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Higher Education as a Driver of Economic Mobility

By Hans Johnson, Marisol Cuellar Mejia, Sarah Bohn

Higher education is key in helping Californians move up the income ladder—but equity gaps are a big challenge. Among young adults born in California, 60% of Asian Americans and 40% of whites have at least a bachelor’s degree, compared to 21% of African Americans and 18% of Latinos.


Stackable Credentials in Career Education at California Community Colleges

By Sarah Bohn, Shannon McConville

California is investing in career education programs at its community colleges. Stackable credentials are a key component—students who “stack” multiple, related awards can build skills and increase earnings over time. We need to know more about how well-designed stackable credential programs help students succeed.


Reducing Child Poverty in California: A Look at Housing Costs, Wages, and the Safety Net

By Sarah Bohn, Caroline Danielson

Nearly a quarter of young children in California live in poverty—a fact that has profound educational, health, and economic repercussions now and in the long term. High housing costs and low wages are key barriers to reducing the prevalence of child poverty. Lawmakers have taken action to address these issues: the minimum wage is slated to increase to $15 an hour by 2022, and recently enacted laws aim to ease the state’s housing crisis.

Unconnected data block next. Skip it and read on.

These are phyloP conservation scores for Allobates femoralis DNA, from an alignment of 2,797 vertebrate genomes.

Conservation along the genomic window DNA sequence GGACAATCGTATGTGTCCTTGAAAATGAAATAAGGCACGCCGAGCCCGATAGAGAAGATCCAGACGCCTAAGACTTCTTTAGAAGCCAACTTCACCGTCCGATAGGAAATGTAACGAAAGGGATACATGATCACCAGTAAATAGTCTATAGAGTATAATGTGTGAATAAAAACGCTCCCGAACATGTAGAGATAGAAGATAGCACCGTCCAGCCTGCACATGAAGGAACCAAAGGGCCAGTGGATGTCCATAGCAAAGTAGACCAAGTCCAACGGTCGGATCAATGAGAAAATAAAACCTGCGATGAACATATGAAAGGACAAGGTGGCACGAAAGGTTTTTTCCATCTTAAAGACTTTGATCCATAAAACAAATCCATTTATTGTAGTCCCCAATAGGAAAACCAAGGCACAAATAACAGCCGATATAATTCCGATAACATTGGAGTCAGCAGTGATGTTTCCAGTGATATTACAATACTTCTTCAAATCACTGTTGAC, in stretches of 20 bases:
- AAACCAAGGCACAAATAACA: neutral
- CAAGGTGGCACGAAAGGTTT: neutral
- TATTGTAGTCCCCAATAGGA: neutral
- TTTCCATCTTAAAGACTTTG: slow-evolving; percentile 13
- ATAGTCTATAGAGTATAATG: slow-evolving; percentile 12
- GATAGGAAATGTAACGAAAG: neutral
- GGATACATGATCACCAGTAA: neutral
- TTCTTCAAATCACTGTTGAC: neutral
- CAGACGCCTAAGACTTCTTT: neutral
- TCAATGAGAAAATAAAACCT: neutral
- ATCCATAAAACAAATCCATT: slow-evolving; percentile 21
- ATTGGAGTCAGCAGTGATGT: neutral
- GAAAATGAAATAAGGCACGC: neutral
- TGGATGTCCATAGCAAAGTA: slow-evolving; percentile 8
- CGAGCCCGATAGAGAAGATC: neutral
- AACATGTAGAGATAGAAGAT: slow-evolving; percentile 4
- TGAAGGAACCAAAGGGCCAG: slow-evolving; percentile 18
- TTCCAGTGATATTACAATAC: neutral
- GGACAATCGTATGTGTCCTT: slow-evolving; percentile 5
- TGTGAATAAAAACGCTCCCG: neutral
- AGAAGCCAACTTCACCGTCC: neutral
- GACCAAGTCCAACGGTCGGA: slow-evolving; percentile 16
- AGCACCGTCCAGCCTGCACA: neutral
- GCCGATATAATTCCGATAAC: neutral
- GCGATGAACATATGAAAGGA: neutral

Meeting California’s Need for College Graduates: A Regional Perspective

By Hans Johnson, Kevin Cook, Marisol Cuellar Mejia

Los Angeles County, the Inland Empire, and the San Joaquin Valley will play a critical role in whether California can keep up with the economy’s growing need for college graduates. Colleges and universities in these regions will need to work together to boost graduation rates, while enrolling more freshmen and transferring more students.


Career Technical Education in Health: An Overview of Student Success at California’s Community Colleges

By Shannon McConville, Sarah Bohn, Landon Gibson

Health programs at California’s community colleges attract a large and diverse set of students and are linked to growing job opportunities in a generally well-paying industry for Californians with less than a bachelor’s degree. Many community college students who have earned career tech credentials in health care over the past decade have seen sizeable wage gains. Efforts to increase completion rates and close achievement gaps can expand access to health careers while helping the state meet its workforce needs.

This research was supported with funding from the Sutton Family Fund.


Health Training Pathways at California’s Community Colleges

By Shannon McConville, Sarah Bohn, Landon Gibson

State and federal policymakers looking to improve economic mobility and meet workforce needs have renewed their focus on career technical education. Health training is of particular interest—California’s community colleges offer a range of health programs and credentials and demand is growing for health workers with some college training. Students who earn shorter-term health credentials tend to see relatively low wage gains, and relatively few return to school to pursue higher-level training. Targeted outreach and support could help more students move along pathways to higher earnings.

This research was supported with funding from the ECMC Foundation and the Sutton Family Fund.


Income Inequality and the Safety Net in California

By Caroline Danielson, Sarah Bohn

Income inequality has been growing for decades, in California and the nation as a whole. In recent years, inequality—and the role of policy in addressing it—has become a major focus of public debate. This report documents the polarization of incomes across the state and shows how social safety net programs mitigate inequality.

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